A genetic mutation linked to autism has been found to overstimulate brain cells

Brain electrical activity

Autism, also called autism spectrum dysfunction (ASD), is a posh developmental dysfunction that impacts communication, social interplay, and behavior. It’s characterised by difficulties with verbal and nonverbal communication, social interactions, and repetitive behaviors.

A brand new research led by Rutgers College highlights the potential of progressive applied sciences in understanding and finding out psychological issues.

A brand new research led by scientists at Rutgers College might unveil new insights into the underlying mind mechanisms[{” attribute=””>autism spectrum disorder (ASD). The study, which spanned seven years, found that a specific gene mutation known to be associated with ASD causes an overstimulation of brain cells that is significantly higher than in brain cells without the mutation.

The research team used cutting-edge techniques, including growing human brain cells from stem cells and transplanting them into mouse brains, to make these discoveries.

The work illustrates the potential of a new approach to studying brain disorders, scientists said.

Describing the study in the journal, Molecular Psychiatry, researchers reported a mutation – R451C in the gene Neurologin-3, known to cause autism in humans – was found to provoke a higher level of communication among a network of transplanted human brain cells in mouse brains. This overexcitation, quantified in experiments by the scientists, manifests itself as a burst of electrical activity more than double the level seen in brain cells without the mutation.

“We were surprised to find an enhancement, not a deficit,” said Zhiping Pang, an associate professor in the Department of Neuroscience and Cell Biology in the Child Health Institute of New Jersey at Rutgers Robert Wood Johnson Medical School and the senior author on the study. “This gain-of-function in those specific cells, revealed by our study, causes an imbalance among the brain’s neuronal network, disrupting the normal information flow.”

The interconnected mesh of cells that constitutes the human brain contains specialized “excitatory” cells that stimulate electrical activity, balanced by “inhibitory” brain cells that curtail electrical pulses, Pang said. The scientists found the oversized burst of electrical activity caused by the mutation threw the mouse brains out of kilter.

Autism spectrum disorder is a developmental disability caused by differences in the brain. About 1 in 44 children have been identified with the disorder, according to estimates from the Centers for Disease Control and Prevention.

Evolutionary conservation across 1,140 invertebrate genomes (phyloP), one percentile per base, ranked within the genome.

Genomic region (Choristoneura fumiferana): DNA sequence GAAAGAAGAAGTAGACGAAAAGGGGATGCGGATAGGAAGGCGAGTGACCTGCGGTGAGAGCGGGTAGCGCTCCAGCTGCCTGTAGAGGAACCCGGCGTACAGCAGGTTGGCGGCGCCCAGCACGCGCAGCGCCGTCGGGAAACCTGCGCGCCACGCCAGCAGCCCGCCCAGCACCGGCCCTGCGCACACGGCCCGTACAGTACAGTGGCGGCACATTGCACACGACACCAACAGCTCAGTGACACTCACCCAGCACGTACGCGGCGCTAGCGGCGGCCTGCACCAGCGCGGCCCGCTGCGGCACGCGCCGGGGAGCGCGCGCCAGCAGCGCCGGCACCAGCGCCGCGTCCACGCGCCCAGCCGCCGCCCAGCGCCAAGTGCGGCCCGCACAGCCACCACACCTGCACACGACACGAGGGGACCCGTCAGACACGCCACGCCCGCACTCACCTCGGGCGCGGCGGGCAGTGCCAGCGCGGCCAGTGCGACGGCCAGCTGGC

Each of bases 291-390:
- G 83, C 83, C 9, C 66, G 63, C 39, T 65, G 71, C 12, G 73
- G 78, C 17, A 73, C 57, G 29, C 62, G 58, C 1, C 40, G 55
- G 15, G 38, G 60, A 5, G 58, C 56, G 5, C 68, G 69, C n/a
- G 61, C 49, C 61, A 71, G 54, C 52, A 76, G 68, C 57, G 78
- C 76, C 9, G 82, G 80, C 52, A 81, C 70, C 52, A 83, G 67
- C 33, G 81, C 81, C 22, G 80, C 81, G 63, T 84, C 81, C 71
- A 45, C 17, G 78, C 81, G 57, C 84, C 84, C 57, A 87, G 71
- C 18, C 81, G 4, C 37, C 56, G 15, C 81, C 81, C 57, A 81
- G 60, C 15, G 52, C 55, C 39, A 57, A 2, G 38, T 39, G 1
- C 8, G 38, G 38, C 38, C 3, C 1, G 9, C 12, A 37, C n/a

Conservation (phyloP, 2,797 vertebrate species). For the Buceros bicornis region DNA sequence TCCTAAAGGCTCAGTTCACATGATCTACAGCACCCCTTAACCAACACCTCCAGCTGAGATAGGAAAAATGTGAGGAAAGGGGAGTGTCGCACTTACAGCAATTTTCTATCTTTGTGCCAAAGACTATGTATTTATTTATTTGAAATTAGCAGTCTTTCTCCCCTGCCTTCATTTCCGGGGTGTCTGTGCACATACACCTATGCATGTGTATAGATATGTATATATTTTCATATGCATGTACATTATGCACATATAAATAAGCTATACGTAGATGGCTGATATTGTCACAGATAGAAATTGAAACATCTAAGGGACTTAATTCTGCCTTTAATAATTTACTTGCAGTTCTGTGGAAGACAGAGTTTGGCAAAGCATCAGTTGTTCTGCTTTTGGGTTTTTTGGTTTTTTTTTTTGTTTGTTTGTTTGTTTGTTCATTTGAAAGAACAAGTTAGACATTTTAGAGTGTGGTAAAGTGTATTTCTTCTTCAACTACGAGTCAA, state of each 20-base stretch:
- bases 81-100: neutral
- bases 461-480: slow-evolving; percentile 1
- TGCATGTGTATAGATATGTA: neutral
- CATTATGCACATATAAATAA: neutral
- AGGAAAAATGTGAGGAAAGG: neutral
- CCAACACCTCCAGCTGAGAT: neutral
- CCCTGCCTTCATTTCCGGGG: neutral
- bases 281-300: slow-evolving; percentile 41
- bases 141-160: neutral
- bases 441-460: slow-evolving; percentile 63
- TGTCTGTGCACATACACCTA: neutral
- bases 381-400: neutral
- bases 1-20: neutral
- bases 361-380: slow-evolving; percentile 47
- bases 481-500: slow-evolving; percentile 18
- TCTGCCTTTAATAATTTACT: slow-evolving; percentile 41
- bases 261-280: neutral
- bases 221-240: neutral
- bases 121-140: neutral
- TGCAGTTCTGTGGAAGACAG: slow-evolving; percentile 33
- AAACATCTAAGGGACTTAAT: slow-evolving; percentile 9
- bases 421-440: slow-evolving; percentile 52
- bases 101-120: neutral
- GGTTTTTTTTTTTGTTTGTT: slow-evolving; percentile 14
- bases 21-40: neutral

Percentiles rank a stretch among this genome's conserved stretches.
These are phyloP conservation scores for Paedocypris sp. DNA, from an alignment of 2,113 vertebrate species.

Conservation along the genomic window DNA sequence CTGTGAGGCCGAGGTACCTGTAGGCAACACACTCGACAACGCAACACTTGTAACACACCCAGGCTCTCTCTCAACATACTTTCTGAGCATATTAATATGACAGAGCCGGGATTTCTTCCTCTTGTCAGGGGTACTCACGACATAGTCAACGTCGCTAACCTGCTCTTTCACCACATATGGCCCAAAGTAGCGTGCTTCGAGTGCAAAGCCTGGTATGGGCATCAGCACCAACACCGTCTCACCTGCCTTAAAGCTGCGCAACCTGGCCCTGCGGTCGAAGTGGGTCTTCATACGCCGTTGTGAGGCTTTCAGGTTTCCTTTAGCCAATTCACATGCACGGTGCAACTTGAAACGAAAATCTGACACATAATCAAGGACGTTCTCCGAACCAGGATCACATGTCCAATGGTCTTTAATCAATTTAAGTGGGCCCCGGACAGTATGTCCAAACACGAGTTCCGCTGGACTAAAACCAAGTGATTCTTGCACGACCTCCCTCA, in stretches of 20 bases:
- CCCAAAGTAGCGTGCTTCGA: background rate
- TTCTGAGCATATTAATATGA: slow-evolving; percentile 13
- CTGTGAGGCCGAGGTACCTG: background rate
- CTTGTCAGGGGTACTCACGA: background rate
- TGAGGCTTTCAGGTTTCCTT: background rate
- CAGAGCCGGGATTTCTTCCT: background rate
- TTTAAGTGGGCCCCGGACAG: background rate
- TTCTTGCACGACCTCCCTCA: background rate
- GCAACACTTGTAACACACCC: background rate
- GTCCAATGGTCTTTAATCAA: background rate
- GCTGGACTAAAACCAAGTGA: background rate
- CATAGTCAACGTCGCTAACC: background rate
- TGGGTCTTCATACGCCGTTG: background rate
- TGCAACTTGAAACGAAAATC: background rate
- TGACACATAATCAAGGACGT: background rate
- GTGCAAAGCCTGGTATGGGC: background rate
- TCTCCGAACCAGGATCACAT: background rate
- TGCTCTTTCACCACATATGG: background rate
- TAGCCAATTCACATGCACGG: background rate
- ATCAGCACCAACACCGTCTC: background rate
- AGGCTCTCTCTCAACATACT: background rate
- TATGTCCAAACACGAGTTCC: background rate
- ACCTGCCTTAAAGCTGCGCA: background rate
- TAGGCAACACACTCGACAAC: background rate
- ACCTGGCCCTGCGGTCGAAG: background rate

Studies suggest autism could be a result of disruptions in normal brain growth very early in development, according to the National Institutes of Health’s National Institute of Neurological Disorders and Stroke. These disruptions may be the result of mutations in genes that control brain development and regulate how brain cells communicate with each other, according to the NIH.

“So much of the underlying mechanisms in autism are unknown, which hinders the development of effective therapeutics,” Pang said. “Using human neurons generated from human stem cells as a model system, we wanted to understand how and why a specific mutation causes autism in humans.”

Researchers employed CRISPR technology to alter the human stem cells’ genetic material to create a line of cells containing the mutation they wanted to study, and then derived human neuron cells carrying this mutation. CRISPR, an acronym for clustered regularly interspaced short palindromic repeats, is a unique gene-editing technology.

In the study, the human neuron cells that were generated, half with the mutation, half without, were then implanted in the brains of mice. From there, researchers measured and compared the electrical activity of specific neurons employing electrophysiology, a branch of physiology that studies the electrical properties of biological cells. Voltage changes or electrical current can be quantified on a variety of scales, depending on the dimensions of the object of study.

“Our findings suggest that the NLGN3 R451C mutation dramatically impacts excitatory synaptic transmission in human neurons, thereby triggering changes in overall network properties that may be related to mental disorders,” Pang said. “We view this as very important information for the field.”

Pang said he expects many of the techniques developed to conduct this experiment to be used in future scientific investigations into the basis of other brain disorders, such as schizophrenia.

“This study highlights the potential of using human neurons as a model system to study mental disorders and develop novel therapeutics,” he said.

Reference: “Analyses of the autism-associated neuroligin-3 R451C mutation in human neurons reveal a gain-of-function synaptic mechanism” by Le Wang, Vincent R. Mirabella, Rujia Dai, Xiao Su, Ranjie Xu, Azadeh Jadali, Matteo Bernabucci, Ishnoor Singh, Yu Chen, Jianghua Tian, Peng Jiang, Kevin Y. Kwan, ChangHui Pak, Chunyu Liu, Davide Comoletti, Ronald P. Hart, Chao Chen, Thomas C. Südhof and Zhiping P. Pang, 24 October 2022, Molecular Psychiatry.
DOI: 10.1038/s41380-022-01834-x

The study was funded by the Robert Wood Johnson Foundation, the Governor’s Council for Medical Research and Treatment of Autism, and the National Institute of Mental Health.

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